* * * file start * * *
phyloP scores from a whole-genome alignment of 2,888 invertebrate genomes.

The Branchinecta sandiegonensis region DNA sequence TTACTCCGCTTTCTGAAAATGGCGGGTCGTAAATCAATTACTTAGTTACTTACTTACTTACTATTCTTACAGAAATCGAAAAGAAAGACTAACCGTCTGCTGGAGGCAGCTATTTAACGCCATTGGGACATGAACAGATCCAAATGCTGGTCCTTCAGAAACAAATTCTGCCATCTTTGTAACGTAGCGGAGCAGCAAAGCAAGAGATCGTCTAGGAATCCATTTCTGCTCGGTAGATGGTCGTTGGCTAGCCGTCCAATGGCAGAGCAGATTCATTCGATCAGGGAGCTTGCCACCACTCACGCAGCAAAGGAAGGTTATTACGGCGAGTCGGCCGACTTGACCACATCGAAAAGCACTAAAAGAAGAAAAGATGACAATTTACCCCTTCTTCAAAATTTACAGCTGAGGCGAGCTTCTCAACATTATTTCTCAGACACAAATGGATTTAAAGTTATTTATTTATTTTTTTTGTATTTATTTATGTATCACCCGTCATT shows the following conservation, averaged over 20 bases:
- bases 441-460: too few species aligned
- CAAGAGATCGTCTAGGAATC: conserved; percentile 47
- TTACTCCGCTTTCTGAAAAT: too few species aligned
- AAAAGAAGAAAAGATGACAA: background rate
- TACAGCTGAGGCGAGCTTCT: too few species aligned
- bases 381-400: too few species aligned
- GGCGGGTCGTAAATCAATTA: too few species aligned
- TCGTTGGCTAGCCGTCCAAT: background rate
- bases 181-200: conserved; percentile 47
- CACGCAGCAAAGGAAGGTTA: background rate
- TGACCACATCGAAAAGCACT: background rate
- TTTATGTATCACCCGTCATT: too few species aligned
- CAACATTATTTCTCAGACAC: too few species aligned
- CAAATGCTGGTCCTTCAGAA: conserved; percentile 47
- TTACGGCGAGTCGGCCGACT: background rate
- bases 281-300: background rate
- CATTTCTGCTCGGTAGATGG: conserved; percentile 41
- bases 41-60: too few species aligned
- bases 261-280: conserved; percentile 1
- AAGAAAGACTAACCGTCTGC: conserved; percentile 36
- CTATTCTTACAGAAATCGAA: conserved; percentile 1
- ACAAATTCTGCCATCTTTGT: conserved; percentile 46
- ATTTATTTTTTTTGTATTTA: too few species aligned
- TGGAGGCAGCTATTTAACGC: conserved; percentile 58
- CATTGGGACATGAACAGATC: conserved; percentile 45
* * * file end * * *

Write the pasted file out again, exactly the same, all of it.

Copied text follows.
phyloP scores from a whole-genome alignment of 2,888 invertebrate genomes.

The Branchinecta sandiegonensis region DNA sequence TTACTCCGCTTTCTGAAAATGGCGGGTCGTAAATCAATTACTTAGTTACTTACTTACTTACTATTCTTACAGAAATCGAAAAGAAAGACTAACCGTCTGCTGGAGGCAGCTATTTAACGCCATTGGGACATGAACAGATCCAAATGCTGGTCCTTCAGAAACAAATTCTGCCATCTTTGTAACGTAGCGGAGCAGCAAAGCAAGAGATCGTCTAGGAATCCATTTCTGCTCGGTAGATGGTCGTTGGCTAGCCGTCCAATGGCAGAGCAGATTCATTCGATCAGGGAGCTTGCCACCACTCACGCAGCAAAGGAAGGTTATTACGGCGAGTCGGCCGACTTGACCACATCGAAAAGCACTAAAAGAAGAAAAGATGACAATTTACCCCTTCTTCAAAATTTACAGCTGAGGCGAGCTTCTCAACATTATTTCTCAGACACAAATGGATTTAAAGTTATTTATTTATTTTTTTTGTATTTATTTATGTATCACCCGTCATT shows the following conservation, averaged over 20 bases:
- bases 441-460: too few species aligned
- CAAGAGATCGTCTAGGAATC: conserved; percentile 47
- TTACTCCGCTTTCTGAAAAT: too few species aligned
- AAAAGAAGAAAAGATGACAA: background rate
- TACAGCTGAGGCGAGCTTCT: too few species aligned
- bases 381-400: too few species aligned
- GGCGGGTCGTAAATCAATTA: too few species aligned
- TCGTTGGCTAGCCGTCCAAT: background rate
- bases 181-200: conserved; percentile 47
- CACGCAGCAAAGGAAGGTTA: background rate
- TGACCACATCGAAAAGCACT: background rate
- TTTATGTATCACCCGTCATT: too few species aligned
- CAACATTATTTCTCAGACAC: too few species aligned
- CAAATGCTGGTCCTTCAGAA: conserved; percentile 47
- TTACGGCGAGTCGGCCGACT: background rate
- bases 281-300: background rate
- CATTTCTGCTCGGTAGATGG: conserved; percentile 41
- bases 41-60: too few species aligned
- bases 261-280: conserved; percentile 1
- AAGAAAGACTAACCGTCTGC: conserved; percentile 36
- CTATTCTTACAGAAATCGAA: conserved; percentile 1
- ACAAATTCTGCCATCTTTGT: conserved; percentile 46
- ATTTATTTTTTTTGTATTTA: too few species aligned
- TGGAGGCAGCTATTTAACGC: conserved; percentile 58
- CATTGGGACATGAACAGATC: conserved; percentile 45